It's taken decades of research to build robots even a fraction as sophisticated as those featured in popular science fiction.
They don't much resemble their fictional predecessors; they mostly don't walk, only sometimes roll and often lack limbs.
And they're nowhere close to matching the language, social skills and physical dexterity of people.
Worse, they're so far losing out to immobile smart speakers made by Amazon, Apple and Google, which cost a fraction of what early social robots do, and which are powered by artificial-intelligence systems that leave many robots' limited abilities in the dust.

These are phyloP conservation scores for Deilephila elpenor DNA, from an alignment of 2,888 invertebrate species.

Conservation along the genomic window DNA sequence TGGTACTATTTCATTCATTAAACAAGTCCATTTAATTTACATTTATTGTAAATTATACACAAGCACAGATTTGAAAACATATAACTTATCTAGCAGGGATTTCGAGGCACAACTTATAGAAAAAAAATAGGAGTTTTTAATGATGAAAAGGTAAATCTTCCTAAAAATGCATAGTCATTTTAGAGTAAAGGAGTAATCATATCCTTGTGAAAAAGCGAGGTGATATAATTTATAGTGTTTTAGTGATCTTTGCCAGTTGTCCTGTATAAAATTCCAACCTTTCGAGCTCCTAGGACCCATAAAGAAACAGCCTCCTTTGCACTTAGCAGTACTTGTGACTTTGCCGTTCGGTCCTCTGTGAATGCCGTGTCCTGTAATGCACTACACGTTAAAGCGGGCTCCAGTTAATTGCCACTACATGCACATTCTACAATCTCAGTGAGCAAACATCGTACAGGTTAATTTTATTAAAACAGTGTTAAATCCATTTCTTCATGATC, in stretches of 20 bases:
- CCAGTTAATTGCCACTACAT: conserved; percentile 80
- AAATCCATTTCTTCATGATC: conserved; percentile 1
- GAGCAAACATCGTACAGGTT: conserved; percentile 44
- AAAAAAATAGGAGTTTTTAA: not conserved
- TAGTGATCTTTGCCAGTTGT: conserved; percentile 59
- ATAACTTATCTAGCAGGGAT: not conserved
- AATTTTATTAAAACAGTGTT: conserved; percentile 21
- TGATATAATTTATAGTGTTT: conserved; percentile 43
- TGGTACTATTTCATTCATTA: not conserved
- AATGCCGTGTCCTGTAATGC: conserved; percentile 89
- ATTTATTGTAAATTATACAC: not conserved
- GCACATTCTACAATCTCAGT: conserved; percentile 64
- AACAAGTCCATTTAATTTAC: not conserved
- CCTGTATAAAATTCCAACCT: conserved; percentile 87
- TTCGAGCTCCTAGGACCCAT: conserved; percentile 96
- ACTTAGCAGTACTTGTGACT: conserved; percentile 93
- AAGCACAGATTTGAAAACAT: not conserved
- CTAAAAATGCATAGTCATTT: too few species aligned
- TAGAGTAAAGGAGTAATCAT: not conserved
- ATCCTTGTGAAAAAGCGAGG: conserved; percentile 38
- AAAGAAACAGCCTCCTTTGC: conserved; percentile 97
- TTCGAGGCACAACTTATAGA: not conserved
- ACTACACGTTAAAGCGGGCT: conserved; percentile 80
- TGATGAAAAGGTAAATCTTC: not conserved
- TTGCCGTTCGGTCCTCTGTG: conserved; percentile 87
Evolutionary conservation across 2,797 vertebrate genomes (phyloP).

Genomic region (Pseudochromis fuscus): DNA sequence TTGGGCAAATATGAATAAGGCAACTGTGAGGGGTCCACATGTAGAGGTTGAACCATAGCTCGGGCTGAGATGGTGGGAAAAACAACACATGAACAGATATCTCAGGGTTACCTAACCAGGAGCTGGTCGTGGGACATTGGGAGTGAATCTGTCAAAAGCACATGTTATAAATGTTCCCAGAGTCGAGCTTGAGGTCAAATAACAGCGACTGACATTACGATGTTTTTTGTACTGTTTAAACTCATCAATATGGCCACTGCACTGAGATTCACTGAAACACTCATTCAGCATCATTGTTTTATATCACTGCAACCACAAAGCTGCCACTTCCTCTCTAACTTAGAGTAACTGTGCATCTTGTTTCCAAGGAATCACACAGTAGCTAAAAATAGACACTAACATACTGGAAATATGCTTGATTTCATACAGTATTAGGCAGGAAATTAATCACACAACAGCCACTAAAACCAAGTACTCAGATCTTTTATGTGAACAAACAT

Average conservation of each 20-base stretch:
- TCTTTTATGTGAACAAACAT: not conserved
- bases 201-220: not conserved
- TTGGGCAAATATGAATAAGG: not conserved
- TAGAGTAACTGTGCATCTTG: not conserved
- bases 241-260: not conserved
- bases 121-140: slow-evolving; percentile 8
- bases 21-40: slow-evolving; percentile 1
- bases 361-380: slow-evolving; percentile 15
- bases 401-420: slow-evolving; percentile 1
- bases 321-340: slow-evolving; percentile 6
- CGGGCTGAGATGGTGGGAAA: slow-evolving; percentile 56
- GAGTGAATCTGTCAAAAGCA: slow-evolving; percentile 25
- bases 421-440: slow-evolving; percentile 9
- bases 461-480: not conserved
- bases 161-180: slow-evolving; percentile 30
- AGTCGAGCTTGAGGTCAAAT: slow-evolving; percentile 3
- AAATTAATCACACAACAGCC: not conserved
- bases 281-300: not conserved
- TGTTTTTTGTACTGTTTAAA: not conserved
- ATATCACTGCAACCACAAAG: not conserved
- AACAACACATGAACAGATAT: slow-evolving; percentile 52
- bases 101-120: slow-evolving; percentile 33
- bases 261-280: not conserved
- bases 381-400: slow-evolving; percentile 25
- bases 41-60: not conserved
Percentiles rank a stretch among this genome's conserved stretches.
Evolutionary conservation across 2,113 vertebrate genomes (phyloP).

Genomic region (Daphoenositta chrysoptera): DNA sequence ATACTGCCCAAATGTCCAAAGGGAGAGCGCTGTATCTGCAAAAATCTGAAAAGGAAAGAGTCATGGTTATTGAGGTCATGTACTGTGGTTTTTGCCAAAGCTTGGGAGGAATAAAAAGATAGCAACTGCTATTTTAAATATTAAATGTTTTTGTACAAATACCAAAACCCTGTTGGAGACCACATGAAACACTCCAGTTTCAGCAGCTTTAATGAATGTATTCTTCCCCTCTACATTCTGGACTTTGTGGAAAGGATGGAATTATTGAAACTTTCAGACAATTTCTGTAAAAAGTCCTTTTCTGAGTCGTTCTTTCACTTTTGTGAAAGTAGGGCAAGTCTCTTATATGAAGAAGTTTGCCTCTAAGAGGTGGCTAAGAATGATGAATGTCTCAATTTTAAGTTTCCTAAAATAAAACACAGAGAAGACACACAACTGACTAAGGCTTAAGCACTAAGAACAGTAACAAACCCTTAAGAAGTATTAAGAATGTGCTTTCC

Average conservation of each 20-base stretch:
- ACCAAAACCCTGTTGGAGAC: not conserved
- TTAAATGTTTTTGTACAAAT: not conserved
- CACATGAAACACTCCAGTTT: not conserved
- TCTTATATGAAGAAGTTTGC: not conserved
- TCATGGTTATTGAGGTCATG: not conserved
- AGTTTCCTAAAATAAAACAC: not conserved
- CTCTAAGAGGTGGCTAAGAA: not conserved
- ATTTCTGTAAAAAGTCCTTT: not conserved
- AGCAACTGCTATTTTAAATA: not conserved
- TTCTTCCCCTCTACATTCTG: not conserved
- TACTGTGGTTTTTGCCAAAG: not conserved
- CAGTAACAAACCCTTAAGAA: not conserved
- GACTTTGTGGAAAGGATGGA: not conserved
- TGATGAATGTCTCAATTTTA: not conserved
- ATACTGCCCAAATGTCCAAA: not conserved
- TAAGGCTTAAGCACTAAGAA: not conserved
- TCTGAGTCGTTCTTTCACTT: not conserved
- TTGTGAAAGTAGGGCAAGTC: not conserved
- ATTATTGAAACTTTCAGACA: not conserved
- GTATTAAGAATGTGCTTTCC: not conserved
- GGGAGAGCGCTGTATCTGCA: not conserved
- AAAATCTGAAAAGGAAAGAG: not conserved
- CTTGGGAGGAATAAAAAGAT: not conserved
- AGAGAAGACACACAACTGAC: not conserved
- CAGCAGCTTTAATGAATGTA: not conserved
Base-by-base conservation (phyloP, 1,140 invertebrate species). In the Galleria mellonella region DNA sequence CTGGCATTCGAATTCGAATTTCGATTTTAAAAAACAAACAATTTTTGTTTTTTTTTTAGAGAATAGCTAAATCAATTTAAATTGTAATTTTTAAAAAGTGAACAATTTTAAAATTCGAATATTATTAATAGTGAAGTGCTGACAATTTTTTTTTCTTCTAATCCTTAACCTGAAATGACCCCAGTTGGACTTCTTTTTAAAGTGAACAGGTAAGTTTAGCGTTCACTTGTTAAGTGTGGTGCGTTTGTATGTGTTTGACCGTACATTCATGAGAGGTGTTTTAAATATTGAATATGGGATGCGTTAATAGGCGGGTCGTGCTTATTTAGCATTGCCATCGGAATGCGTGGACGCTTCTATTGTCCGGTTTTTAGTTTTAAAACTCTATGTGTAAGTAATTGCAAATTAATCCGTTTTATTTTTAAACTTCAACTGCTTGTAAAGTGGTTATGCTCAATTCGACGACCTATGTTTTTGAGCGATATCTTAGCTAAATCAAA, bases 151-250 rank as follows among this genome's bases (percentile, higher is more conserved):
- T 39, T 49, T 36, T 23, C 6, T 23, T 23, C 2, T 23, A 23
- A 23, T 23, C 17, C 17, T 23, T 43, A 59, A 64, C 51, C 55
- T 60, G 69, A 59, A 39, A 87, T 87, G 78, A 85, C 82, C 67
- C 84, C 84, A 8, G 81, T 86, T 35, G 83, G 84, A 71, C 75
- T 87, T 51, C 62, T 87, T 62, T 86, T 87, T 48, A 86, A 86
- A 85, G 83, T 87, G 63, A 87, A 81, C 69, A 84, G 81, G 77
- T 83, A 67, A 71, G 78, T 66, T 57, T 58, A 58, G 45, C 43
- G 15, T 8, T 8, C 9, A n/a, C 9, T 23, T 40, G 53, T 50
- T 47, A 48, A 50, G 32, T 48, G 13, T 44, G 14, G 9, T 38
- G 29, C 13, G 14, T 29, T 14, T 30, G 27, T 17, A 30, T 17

That hasn't stopped ambitious robot-makers from launching life-like robots into the market - albeit with mixed results so far.
Two pioneers in a new vanguard of cute, sociable robots - Jibo, a curvy talking speaker, and Kuri, a cartoonish wheeled 'nanny' - have been early casualties. The makers of Vector, a less expensive home robot that was unveiled Wednesday, hope theirs will be a bigger hit.
Still others, including a rumoured Amazon project and robots designed to provide companionship for senior citizens, remain in the development phase.